All Quiet: An American in Taiwan’s Perspective on 228

By Joyce Chen, edited by Leona Chen

Editor’s Note: American-born Taiwanese Joyce Chen is a first-year international student at National Taiwan University. On the 71st anniversary of 228, Taiwan is, she observes, harboring a strange ambivalence.

This is not to ignore the indigenous protests for transitional justice or the demonstrations that did occur this year. In Taoyuan, a group of young pro-independence activists covered the tomb of Chiang Kai-Shek in red paint to symbolize the estimated 24,000 Taiwanese that died at his hands. But the legacy of an authoritarian regime is that such demonstrations are considered irrational acts of vandalism, affronts to patriotism and nationalism. Or a society conditioned to want to forget, to insist on forgetting, for the sake of social harmony.

As students of the Western world, we learn about the Holocaust of Hitler’s Nazi Germany. We read The Diary of Anne Frank to resist the politicized abstraction of human violence. Our teachers remind us that we must learn it, we must remember it, so that it never happens again. The memory of the Shoah, carried within Auschwitz survivors and legitimized in history textbooks, is crucial to those descended from it, and for those who watched and did nothing.

Taiwan, it seems, does not or cannot yet feel this way about its own holocaust, the persecution and slaughter of its own people.

During my senior year of high school, I gave a lunchtime presentation on the 228 Incident for the Taiwanese Student Organization. My ambition for the next fifteen minutes was to teach my second-generation peers the circumstances of our parents’ adolescence and grandparents’ adult lives: those of martial law, of an authoritarian government. Not everybody had parents as vocal as mine, who insisted that I learn about the nuances of Taiwanese culture and history. I found myself stuck, because I wanted to share everything, but at the same time, I didn’t know how to say it. When my fifteen minutes were up, the bell rang, and everyone moved onto their next class.

The pain of 228 wasn’t something I could share. I couldn’t force others into being as motivated as I was to learn the truth.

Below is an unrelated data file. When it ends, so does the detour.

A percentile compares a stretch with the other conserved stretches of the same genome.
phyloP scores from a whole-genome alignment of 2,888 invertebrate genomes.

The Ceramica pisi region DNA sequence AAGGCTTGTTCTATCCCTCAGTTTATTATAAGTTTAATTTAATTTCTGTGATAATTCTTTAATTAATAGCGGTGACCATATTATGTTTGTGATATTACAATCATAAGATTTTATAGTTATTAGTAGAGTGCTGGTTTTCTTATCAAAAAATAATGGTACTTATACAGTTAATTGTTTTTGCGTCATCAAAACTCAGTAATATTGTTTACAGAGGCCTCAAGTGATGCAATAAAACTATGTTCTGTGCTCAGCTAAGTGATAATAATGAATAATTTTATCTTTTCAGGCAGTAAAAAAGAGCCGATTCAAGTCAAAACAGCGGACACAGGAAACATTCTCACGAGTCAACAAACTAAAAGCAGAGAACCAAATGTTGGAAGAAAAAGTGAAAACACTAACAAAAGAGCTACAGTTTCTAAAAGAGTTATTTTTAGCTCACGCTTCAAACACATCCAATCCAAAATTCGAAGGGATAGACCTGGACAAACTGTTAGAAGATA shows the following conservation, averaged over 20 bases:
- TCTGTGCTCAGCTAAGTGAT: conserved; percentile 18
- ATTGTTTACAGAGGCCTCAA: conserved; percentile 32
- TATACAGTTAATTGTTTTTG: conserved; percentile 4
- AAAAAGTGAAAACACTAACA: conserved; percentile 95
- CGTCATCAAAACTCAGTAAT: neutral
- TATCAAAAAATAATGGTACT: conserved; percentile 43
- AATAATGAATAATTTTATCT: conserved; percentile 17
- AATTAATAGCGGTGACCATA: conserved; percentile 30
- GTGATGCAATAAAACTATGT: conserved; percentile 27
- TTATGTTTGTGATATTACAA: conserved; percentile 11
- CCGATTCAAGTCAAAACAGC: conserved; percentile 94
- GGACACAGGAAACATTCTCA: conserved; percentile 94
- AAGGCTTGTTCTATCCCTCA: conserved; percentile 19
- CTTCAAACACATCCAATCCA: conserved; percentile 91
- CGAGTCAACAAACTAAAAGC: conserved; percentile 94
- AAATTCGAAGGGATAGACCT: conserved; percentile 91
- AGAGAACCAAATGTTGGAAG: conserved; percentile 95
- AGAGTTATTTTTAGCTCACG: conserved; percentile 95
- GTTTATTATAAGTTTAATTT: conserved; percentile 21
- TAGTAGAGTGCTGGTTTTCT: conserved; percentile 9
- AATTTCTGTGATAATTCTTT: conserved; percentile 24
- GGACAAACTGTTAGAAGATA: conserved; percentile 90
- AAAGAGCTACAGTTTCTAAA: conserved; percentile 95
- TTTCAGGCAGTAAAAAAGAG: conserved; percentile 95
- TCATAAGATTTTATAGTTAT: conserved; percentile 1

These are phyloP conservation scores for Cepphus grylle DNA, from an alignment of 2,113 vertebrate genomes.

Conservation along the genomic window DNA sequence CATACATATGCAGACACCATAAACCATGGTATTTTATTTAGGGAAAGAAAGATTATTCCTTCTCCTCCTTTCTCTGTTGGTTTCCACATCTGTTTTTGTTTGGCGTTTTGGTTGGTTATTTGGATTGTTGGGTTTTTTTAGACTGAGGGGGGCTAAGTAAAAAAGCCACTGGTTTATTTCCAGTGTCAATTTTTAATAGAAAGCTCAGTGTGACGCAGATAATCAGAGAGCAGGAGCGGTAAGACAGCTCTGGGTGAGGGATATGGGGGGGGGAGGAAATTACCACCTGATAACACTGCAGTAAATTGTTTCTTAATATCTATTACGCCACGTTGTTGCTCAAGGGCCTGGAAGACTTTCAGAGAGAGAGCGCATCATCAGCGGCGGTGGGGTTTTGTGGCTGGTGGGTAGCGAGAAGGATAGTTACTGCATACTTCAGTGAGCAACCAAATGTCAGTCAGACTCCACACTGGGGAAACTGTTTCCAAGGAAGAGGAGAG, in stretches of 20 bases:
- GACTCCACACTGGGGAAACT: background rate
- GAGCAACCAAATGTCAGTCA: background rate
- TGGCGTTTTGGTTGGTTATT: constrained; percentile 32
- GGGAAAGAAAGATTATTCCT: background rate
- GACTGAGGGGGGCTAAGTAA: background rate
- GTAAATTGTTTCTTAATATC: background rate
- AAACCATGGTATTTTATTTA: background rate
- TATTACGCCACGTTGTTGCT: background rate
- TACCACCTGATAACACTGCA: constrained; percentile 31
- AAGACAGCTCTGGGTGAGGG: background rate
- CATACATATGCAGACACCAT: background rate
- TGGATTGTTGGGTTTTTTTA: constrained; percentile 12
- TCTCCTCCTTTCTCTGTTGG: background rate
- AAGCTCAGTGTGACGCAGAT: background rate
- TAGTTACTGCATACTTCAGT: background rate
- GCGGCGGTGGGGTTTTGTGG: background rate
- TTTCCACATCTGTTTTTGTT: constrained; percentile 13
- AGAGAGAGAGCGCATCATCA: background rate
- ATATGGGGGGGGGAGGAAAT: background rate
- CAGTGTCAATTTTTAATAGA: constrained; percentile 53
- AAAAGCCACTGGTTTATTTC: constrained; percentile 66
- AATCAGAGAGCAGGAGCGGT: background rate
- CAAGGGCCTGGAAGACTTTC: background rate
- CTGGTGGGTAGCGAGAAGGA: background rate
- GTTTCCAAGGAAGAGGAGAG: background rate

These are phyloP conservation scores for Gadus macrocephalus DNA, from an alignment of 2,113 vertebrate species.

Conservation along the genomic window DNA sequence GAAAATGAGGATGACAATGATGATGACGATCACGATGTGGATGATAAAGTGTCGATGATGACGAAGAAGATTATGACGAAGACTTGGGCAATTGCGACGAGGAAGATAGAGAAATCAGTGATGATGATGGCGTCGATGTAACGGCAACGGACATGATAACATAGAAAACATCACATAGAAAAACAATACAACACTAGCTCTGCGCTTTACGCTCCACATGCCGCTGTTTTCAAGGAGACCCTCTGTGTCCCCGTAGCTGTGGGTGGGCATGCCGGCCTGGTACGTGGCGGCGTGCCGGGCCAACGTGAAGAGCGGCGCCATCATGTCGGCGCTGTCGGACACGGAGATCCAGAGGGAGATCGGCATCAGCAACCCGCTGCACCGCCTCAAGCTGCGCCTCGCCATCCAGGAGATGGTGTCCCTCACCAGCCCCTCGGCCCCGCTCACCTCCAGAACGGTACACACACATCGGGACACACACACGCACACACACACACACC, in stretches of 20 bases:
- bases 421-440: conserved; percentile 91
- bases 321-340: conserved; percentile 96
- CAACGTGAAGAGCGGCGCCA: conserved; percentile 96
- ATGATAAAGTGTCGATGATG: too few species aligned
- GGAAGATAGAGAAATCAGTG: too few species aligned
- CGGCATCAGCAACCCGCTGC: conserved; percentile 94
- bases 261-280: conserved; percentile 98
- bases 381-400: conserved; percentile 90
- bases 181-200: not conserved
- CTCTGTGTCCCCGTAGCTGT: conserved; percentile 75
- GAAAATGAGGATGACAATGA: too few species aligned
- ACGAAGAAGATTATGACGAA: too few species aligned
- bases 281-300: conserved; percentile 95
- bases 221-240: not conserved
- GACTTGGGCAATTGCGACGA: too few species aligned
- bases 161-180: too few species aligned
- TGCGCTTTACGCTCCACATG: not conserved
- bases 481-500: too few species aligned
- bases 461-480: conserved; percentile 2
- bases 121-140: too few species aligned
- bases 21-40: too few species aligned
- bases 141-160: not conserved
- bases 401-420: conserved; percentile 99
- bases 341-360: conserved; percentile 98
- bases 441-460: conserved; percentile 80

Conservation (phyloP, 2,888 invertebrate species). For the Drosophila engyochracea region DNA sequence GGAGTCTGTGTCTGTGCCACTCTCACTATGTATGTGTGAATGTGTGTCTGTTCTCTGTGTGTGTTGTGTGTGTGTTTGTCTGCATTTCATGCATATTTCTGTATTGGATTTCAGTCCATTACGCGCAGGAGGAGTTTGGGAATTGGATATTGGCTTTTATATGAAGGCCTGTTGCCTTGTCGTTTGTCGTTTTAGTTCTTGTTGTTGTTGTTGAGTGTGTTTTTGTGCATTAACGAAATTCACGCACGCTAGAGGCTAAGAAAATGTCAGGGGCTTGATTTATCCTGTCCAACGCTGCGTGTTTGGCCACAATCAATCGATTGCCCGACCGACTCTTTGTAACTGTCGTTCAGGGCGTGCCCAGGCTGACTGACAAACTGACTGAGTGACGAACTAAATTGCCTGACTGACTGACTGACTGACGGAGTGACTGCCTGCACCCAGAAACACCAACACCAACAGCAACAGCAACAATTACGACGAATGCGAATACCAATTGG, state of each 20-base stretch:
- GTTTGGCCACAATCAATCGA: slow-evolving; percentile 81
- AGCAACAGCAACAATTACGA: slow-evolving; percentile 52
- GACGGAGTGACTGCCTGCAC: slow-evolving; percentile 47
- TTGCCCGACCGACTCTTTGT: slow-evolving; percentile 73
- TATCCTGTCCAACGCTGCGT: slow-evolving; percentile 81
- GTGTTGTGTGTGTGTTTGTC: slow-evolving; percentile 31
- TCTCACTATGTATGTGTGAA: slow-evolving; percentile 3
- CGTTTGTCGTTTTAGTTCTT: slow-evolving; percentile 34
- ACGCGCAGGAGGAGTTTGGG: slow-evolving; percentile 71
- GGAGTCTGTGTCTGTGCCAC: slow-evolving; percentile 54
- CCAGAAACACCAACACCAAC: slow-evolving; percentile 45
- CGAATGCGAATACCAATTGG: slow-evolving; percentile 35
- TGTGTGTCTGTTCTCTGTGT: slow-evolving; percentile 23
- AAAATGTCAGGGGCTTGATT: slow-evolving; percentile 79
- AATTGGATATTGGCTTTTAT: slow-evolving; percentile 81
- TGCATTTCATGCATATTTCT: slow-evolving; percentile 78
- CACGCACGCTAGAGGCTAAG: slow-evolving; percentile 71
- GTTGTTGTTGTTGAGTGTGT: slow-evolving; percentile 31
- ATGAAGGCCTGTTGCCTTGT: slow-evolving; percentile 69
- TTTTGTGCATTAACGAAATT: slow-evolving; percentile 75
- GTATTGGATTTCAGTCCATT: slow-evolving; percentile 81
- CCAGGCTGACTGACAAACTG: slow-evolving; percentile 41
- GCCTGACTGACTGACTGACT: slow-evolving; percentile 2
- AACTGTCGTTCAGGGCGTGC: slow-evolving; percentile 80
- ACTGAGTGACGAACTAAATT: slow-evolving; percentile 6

Growing up in a strong Taiwanese community in the Bay Area, the 228 Incident always felt like a huge deal. I had access to books and articles, and could grasp the complex nature of the event. Every year, my mother took me to the 228 Memorial Concert, where we mourned in the hundreds, all of us reflecting on an era miles and years away. We all cared so vehemently, so passionately, about our homeland. We shared recipes for Taiwanese food. We attended church sermons in Taiwanese. We sang karaoke in Taiwanese. We taught or attended Taiwanese schools. We led Taiwanese cultural festivals and student groups. And every year, at the end of February, we came together in remembrance. It was just something we did, as Taiwanese Americans — to celebrate the good and grieve the painful. To champion for our home country in our host country.

As an American-born Taiwanese, I expected an even greater level of engagement in Taiwan. I anticipated a great, collective mourning, an outpouring of stories and reflections on how far the country has come since the White Terror.

I asked some of my classmates how they felt about 228, hoping to gain some perspective from the younger generation of Taiwanese citizens after having heard my elders’ stories for so long.

I was surprised to hear their responses.

“To me, the 228 incident is just another event that we learn and get tested on. I was born into the era of freedom and equality, so it is difficult for me to understand how they felt during the authoritarian era.”

“It was so long ago, that it doesn’t feel like it affects me now.”

Some had internalized the rhetoric pro-Independence activists warn against:

“The government has taken advantage of the incident, using it as a political tool. So-called victims are using it as an excuse to take money from the government.”

February 28, 1947 seems so long ago when you’re only eighteen. But the shadow of the martial law remains, and I see it in my grandparents and in my parents. For my peers, whose families never left Taiwan, martial law defined their lives and informed their memories. They weren’t allowed to talk about it. The government distorted the facts. And now that cracks are forming in the propaganda, they no longer know how to talk about it. It’s one thing to learn about a politically fractured country. It’s another to live in it, to have a shattered sense of history and identity.

This month, the Taipei Department of Education and the Taipei 228 Memorial Museum teamed up to release a new curriculum for the 228 Incident. Students are able to follow the lives of specific victims, pushing through politicized language to learn about the actual people affected. The hope is that they will continue to take this information as a way to think about their own contributions to society, and what they would do to better Taiwan’s future.

Both the Kuomintang (KMT) and Democratic Progressive Party (DPP) have contradictory intentions to “let history speak for itself.” But what will it say, after having been silenced for so long?


Guest writer Joyce Chen is from the Bay Area, California. She was a graduate of American High School and Fremont Taiwan School, and is currently a first-year international student at National Taiwan University, studying Foreign Languages & Literature.


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